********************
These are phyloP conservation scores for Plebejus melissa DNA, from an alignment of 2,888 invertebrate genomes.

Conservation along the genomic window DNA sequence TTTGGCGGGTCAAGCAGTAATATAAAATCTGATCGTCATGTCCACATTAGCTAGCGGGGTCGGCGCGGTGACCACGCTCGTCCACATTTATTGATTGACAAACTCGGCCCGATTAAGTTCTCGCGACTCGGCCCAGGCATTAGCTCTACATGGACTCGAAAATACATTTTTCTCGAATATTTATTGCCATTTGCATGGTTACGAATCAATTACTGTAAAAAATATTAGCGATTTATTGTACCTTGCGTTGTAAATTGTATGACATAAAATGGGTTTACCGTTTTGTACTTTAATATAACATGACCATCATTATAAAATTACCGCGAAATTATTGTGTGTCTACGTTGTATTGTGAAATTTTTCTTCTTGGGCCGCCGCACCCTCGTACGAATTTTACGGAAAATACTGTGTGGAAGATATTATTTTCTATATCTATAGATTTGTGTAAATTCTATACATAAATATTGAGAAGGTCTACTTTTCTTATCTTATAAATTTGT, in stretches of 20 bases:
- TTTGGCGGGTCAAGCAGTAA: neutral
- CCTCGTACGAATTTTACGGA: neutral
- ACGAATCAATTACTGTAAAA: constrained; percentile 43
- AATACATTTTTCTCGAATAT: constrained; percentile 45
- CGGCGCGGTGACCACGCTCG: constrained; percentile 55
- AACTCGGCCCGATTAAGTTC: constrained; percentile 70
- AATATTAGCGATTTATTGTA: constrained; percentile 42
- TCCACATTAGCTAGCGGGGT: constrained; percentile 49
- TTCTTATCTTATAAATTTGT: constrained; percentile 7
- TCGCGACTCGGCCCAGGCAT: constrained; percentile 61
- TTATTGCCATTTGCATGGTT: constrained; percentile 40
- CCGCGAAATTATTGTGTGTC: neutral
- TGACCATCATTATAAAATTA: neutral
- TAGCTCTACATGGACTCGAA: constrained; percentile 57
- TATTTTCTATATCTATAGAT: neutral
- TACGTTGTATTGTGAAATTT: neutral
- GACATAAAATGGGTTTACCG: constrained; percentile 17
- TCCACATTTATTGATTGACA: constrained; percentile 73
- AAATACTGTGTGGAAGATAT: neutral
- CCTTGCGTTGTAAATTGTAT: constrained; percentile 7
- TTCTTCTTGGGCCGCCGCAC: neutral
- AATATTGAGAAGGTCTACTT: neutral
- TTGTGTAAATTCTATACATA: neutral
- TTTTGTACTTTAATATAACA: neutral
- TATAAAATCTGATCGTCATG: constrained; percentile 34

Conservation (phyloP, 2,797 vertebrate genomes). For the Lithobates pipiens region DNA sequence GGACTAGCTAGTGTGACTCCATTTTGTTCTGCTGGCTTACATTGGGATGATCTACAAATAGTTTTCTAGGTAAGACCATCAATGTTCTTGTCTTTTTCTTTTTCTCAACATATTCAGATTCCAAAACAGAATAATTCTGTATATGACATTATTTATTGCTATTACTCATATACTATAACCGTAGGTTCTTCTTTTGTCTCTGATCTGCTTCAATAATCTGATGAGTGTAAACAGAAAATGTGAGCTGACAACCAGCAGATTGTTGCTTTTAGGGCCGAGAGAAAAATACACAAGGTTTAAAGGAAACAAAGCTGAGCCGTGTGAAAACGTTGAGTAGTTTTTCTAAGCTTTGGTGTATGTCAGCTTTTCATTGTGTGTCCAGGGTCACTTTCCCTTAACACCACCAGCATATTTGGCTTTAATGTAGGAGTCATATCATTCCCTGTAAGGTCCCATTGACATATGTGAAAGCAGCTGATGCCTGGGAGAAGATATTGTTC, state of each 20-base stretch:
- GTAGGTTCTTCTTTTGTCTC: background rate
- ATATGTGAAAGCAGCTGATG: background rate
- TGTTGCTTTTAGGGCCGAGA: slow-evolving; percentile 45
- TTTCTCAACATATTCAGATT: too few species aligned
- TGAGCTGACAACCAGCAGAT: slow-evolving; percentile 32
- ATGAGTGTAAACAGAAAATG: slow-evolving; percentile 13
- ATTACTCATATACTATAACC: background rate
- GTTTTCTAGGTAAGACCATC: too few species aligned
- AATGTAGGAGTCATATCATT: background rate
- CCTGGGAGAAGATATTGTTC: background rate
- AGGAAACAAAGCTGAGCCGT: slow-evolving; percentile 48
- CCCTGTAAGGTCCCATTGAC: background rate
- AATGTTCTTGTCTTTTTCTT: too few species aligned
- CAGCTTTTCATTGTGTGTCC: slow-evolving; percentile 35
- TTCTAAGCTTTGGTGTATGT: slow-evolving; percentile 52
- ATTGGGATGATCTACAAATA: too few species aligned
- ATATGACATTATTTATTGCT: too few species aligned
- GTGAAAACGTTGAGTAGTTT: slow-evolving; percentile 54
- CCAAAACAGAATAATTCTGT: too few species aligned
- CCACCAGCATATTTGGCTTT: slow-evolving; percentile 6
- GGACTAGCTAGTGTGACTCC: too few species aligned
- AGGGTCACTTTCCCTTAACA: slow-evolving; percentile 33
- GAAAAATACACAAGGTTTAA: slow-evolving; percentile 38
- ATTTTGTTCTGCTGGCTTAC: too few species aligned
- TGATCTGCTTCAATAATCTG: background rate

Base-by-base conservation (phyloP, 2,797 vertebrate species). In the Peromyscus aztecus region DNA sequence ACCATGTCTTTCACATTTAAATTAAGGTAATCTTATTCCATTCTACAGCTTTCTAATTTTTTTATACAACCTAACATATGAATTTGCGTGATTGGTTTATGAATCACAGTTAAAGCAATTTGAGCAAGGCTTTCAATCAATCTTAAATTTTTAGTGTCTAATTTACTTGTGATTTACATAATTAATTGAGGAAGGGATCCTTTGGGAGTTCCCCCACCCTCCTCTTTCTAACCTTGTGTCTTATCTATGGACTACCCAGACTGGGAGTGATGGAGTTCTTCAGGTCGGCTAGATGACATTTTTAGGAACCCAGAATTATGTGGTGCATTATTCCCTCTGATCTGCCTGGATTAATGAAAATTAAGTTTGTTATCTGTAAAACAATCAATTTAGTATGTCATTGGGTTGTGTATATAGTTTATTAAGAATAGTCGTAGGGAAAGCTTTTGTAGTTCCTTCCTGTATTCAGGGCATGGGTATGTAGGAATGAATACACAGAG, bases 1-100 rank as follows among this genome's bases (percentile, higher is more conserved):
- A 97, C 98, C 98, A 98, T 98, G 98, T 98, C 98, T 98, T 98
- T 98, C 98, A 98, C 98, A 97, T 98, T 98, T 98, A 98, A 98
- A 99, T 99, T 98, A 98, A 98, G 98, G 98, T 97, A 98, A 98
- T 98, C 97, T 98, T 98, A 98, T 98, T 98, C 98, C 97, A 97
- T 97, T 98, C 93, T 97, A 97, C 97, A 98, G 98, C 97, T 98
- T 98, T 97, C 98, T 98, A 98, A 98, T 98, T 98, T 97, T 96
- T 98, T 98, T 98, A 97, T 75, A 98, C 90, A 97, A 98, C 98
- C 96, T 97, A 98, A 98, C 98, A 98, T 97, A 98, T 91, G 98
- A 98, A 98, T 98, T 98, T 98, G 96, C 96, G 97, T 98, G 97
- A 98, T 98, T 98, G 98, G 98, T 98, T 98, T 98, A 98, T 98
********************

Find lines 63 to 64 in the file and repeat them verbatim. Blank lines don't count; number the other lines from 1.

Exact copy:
- A 98, A 98, T 98, T 98, T 98, G 96, C 96, G 97, T 98, G 97
- A 98, T 98, T 98, G 98, G 98, T 98, T 98, T 98, A 98, T 98